Any BizTalk customers out there who have thoughts to share on the viability of BizTalk in the cloud?

Andy Grammuto posted Microsoft Platform Ready announces free app compat testing tool at PDC 2010 on 10/28/2010 (missed when posted):

image Microsoft Platform Ready [MPR] launched in September 2010 and is designed to help software companies of any size develop, test, and market applications. The program brings together a variety of useful assets including training, support, and marketing. Current members of the Microsoft Partner Network, startups participating in Microsoft BizSpark, and established software companies with no prior association to Microsoft are welcome to participate in Microsoft Platform Ready.

Introducing the Microsoft Platform Ready Test Tool

Today, we are announcing the Microsoft Platform Ready Test Tool, delivering a simple, self-service way for software publishers to quickly verify application compatibility, fix errors, and receive benefits for innovating on the latest Microsoft platform technologies.

imageThe tool allows a user to choose from a series of individual tests. It verifies solutions for compatibility and provides rich, actionable reports to help developers accurately identify errors and take corrective action. Successful test results also count towards Microsoft Partner Network program requirements, providing additional benefits. In addition, a completed test automatically earns selected Microsoft logos, including Powered by Windows Azure and Works with Windows Server 2008 R2.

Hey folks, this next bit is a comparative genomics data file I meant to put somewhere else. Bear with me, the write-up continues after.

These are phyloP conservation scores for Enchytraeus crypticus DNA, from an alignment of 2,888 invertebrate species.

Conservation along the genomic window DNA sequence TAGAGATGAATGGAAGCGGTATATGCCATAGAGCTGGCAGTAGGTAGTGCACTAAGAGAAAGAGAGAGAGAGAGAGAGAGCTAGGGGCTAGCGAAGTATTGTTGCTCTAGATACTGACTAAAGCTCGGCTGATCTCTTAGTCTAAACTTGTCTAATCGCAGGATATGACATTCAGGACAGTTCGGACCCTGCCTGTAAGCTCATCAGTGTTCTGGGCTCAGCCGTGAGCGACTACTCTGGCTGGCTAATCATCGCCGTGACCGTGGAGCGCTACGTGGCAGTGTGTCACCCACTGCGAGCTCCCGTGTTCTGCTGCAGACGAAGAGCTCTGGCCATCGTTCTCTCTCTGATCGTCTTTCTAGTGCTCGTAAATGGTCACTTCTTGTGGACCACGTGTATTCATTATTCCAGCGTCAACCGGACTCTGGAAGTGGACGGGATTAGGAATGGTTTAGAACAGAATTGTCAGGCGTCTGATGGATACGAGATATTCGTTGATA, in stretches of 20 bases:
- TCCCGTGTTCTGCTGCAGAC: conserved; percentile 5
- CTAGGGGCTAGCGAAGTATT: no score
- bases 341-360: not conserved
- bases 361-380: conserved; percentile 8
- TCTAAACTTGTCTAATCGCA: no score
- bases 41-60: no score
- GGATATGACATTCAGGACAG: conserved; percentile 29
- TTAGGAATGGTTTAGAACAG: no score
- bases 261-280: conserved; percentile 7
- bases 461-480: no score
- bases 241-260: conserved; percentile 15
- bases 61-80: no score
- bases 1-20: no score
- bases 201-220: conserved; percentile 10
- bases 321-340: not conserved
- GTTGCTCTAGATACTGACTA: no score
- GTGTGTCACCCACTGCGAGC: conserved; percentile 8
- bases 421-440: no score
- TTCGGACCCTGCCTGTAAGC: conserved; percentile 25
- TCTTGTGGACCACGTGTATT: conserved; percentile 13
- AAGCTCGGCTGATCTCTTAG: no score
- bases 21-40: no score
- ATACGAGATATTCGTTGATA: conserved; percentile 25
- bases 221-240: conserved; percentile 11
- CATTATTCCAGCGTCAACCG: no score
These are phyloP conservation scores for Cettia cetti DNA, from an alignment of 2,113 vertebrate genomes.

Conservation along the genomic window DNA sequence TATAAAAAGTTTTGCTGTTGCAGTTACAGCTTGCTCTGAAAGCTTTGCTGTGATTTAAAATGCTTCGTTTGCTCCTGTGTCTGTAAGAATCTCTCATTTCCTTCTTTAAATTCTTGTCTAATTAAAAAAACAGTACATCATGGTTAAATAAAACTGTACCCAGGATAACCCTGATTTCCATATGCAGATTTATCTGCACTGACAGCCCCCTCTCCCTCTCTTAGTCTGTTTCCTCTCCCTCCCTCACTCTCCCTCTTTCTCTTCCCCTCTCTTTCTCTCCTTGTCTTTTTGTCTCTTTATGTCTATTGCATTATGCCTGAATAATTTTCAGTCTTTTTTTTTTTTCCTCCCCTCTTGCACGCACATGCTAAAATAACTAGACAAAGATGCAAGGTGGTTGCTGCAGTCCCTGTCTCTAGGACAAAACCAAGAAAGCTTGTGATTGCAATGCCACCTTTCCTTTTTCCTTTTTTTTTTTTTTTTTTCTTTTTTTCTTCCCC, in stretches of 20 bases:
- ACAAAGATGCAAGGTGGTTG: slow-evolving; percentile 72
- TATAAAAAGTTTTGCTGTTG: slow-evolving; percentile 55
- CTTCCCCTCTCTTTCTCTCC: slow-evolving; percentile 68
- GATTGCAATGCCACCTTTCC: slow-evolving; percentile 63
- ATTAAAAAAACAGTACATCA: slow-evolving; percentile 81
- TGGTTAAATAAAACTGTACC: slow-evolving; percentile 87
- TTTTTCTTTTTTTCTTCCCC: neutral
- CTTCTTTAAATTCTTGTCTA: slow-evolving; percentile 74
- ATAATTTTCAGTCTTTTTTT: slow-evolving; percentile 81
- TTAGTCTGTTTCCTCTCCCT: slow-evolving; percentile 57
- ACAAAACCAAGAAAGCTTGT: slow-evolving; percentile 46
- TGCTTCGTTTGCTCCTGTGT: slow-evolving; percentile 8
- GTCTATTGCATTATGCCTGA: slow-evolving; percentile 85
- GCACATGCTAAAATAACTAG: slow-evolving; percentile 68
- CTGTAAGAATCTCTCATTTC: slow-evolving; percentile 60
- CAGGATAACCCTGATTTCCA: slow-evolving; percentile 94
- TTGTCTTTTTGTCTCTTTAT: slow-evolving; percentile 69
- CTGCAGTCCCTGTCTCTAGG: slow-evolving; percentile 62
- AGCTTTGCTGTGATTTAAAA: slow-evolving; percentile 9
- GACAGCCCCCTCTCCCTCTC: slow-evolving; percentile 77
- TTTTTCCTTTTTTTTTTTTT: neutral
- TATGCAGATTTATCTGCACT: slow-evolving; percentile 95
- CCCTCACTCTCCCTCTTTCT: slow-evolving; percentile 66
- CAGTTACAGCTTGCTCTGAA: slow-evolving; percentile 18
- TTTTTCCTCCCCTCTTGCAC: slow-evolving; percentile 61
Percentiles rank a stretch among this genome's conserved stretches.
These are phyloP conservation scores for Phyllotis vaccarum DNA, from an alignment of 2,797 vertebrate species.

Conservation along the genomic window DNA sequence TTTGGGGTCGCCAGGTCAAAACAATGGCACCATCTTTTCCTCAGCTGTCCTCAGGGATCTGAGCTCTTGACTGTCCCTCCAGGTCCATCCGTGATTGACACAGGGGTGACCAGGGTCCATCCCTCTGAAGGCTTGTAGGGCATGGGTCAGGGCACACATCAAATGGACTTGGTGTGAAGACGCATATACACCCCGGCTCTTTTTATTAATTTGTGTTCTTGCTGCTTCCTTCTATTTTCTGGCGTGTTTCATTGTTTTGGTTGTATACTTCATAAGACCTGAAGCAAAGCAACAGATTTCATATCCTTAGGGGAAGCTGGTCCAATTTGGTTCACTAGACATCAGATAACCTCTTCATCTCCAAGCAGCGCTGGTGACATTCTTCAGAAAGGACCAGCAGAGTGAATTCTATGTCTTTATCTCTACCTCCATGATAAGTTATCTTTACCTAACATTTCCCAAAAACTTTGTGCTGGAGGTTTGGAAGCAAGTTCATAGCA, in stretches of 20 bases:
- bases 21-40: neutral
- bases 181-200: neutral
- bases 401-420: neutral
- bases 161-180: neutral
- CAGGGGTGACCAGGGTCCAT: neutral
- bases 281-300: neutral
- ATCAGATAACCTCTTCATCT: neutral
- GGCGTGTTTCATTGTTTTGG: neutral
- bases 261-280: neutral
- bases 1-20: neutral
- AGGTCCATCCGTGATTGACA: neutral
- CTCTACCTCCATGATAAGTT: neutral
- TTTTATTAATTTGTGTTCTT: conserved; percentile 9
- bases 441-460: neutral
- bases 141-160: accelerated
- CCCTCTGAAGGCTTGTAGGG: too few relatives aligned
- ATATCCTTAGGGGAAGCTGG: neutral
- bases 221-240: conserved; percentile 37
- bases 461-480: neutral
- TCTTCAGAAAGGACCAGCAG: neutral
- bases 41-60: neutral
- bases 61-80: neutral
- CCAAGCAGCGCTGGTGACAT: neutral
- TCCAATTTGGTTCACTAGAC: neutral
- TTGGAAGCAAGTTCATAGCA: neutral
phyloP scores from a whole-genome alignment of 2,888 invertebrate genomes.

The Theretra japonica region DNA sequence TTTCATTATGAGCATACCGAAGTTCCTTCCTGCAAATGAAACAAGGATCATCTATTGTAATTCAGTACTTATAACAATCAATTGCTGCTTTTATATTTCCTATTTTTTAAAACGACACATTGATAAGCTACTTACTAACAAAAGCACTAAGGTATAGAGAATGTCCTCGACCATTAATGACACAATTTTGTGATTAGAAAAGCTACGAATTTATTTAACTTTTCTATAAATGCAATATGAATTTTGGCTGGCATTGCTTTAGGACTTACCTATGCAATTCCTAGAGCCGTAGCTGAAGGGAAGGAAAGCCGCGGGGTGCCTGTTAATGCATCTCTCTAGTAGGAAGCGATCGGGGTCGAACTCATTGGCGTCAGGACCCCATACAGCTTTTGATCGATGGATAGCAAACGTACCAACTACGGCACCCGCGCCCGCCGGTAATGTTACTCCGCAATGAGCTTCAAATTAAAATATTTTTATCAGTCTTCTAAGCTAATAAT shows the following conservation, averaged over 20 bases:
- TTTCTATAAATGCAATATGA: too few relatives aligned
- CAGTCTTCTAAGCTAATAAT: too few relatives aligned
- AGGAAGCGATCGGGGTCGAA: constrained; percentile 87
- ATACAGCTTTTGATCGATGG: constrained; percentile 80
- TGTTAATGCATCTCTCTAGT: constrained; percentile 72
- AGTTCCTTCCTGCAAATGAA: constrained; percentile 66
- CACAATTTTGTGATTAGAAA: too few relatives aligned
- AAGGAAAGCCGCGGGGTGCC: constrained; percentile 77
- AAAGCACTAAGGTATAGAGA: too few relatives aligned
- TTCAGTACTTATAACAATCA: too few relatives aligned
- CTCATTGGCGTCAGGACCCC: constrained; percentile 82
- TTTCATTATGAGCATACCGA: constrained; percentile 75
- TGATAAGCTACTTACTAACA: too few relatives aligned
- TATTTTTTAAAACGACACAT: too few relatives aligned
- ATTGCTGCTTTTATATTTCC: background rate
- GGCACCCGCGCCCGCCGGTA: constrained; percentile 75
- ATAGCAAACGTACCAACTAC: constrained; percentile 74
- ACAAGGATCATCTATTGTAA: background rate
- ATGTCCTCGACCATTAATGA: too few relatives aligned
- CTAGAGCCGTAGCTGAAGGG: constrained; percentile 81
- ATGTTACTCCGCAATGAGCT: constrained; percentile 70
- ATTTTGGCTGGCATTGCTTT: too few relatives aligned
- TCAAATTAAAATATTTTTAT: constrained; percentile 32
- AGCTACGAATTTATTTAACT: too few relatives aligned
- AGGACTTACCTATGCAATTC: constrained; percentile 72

How to Get and Use the Microsoft Platform Ready Test Tool

The Microsoft Platform Ready Test Tool is available through the Microsoft Platform Ready portal. To get it, go to, and download the test. First time visitors need to register.  

On November 1, 2010, the available tests will include Windows Azure, Microsoft SQL Azure, Windows Server 2008 R2, Microsoft SQL Server 2008 R2, Microsoft Exchange Server 2010, Microsoft Dynamics CRM 2011, Microsoft Lync 2010, and Windows 7. 

For more information about Microsoft Platform Ready, visit the site or contact

Andy joined Microsoft in 1995 and has been with the Developer and Platform Evangelism group since 2003.

image I just used the MPR Test Tool to verify compliance of my OakLeaf Systems Azure Table Services Sample Project with MPR’s requirements for Azure Web sites in my (@rogerjenn) Microsoft Announces Cloud Essentials for Partners with Free Windows Azure and Office 365 Benefits post (updated 11/3/2010). My sample project passed with no problem.

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Visual Studio LightSwitch

Steve Lange posted Turn It On! My Visual Studio LightSwitch (Beta1) Presentation on 10/26/2010 (missed when posted):

image Tonight I presented to the Denver Visual Studio .NET User Group on Visual Studio LightSwitch.  Thank you to those who attended!

For those of you who missed it, or just want the content anyway, below are links to my presentation.